The diverse circumstances in which children grow up influence their needs, wants, perceptions and behaviours related to financial and consumer matters. Typically, at age 11 to 12, children can discriminate between their needs and wants and they independently make simple plans for challenges associated with their unique circumstances. Within their familiar world, their sources of income continue to diversify, and may include informal work for familiar people, achievement trade-offs, home enterprises, gifts and exchanging things with peers. Children manage small amounts of money and prioritise their spending, often collaboratively with peers. Children’s exposure to online information, services and/or goods exposes them to media and peer influences that begin to shape their consumer choices. This wider exposure and decision-making creates consequences that challenge children to reason more about their choices.
The Australian Curriculum in this year level supports the development of all dimensions of consumer and financial literacy as shown in the diagram below.
Approximate proportion of dimensions addressed in Year 6
Typically, at this level, students learn about decimals and percentages and how these can be applied to purchasing decisions such as discounts. They explore the concept of opportunity cost and explain why decisions about the selection of resources involve trade-offs. Students investigate the role of government and laws for individual and national wellbeing, how citizens participate and how taxes serve the community. They investigate the different ways that businesses deliver goods and services and the various payment options that exist for consumers.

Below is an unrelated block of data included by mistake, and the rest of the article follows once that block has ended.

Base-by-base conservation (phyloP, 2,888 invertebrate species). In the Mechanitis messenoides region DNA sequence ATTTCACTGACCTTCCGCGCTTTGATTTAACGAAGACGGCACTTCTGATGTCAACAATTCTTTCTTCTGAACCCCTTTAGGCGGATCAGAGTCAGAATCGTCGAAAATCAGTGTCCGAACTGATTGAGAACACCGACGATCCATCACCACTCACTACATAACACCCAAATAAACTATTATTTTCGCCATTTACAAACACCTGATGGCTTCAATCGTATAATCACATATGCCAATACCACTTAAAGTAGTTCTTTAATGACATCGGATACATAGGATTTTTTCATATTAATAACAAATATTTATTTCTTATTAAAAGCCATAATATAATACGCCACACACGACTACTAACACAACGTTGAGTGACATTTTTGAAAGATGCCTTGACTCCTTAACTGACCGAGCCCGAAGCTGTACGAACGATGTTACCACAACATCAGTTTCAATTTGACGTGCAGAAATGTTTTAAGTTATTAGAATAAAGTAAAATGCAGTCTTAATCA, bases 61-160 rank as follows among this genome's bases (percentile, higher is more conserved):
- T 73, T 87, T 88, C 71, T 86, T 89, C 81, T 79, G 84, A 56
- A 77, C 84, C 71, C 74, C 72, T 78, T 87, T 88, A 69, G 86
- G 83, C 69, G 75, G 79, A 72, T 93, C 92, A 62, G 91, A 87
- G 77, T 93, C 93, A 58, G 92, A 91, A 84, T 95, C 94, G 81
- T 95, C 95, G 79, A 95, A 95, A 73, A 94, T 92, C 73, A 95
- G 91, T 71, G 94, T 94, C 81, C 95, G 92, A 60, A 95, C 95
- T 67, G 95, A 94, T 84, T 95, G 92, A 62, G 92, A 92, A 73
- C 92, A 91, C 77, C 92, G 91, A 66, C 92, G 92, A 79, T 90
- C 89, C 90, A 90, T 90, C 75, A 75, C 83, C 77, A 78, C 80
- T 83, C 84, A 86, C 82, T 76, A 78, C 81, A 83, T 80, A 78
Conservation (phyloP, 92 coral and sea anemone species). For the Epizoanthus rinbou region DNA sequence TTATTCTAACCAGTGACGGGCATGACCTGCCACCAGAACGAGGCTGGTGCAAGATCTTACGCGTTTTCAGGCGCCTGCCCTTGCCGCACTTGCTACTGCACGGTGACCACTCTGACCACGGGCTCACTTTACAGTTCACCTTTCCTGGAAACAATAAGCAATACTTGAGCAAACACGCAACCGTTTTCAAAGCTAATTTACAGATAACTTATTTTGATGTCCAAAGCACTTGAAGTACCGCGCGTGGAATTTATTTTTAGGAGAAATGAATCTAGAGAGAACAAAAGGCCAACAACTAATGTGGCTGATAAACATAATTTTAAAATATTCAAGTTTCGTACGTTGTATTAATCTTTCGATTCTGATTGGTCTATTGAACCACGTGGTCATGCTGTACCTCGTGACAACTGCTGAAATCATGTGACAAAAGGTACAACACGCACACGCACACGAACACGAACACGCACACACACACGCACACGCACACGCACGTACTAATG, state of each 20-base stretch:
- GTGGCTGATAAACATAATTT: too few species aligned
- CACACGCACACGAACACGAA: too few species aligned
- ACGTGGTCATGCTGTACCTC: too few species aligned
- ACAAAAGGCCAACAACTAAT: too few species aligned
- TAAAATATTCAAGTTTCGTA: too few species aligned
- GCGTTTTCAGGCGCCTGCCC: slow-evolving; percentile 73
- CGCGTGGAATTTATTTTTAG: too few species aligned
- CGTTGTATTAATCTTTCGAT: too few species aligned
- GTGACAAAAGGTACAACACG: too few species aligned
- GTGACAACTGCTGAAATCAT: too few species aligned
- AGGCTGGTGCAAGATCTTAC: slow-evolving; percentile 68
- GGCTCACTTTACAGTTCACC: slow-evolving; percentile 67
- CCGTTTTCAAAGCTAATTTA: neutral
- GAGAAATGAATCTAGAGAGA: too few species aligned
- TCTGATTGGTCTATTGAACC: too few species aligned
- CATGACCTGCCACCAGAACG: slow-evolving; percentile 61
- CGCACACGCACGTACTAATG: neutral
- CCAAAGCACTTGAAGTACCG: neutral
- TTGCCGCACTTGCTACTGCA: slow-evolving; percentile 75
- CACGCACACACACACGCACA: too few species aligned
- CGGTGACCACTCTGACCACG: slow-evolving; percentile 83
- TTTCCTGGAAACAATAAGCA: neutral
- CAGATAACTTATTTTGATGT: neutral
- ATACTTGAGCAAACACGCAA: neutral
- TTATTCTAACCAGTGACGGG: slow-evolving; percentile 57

Students have developed and are able to apply knowledge, understandings and skills to a range of consumer and financial contexts. They explore the impact that the decisions of individuals may have on themselves and their families, the broader community and the environment. They comprehend more complex informative and persuasive texts relating to consumer and financial matters, and analyse these texts to identify purpose, viewpoints and reliability, including identifying and explaining the key features used to influence consumer decision-making. They select and apply mental and written strategies and appropriate digital technologies to solve problems, and create simple financial plans, budgets and cost predictions. They analyse, manage, manipulate and present consumer and financial data and information in a range of formats. They apply enterprising behaviours to real-life contexts such as creating goals, generating ideas, negotiating and developing plans to complete tasks and working collaboratively. When sharing ideas and communicating in online environments, students apply social and ethical protocols that acknowledge factors such as social differences and privacy of personal information. They use criteria and assess the advantages and disadvantages of alternative choices to make responsible financial and consumer decisions that consider values, ethical perspectives, risk, safety and wellbeing, sustainability and personal goals.
Moneysmart for teachers provides a number of interdisciplinary units and interactive activities that support the teaching and learning of consumer and financial literacy in this year level. Access a list of relevant resources that link to the Australian Curriculum using the right-hand menu.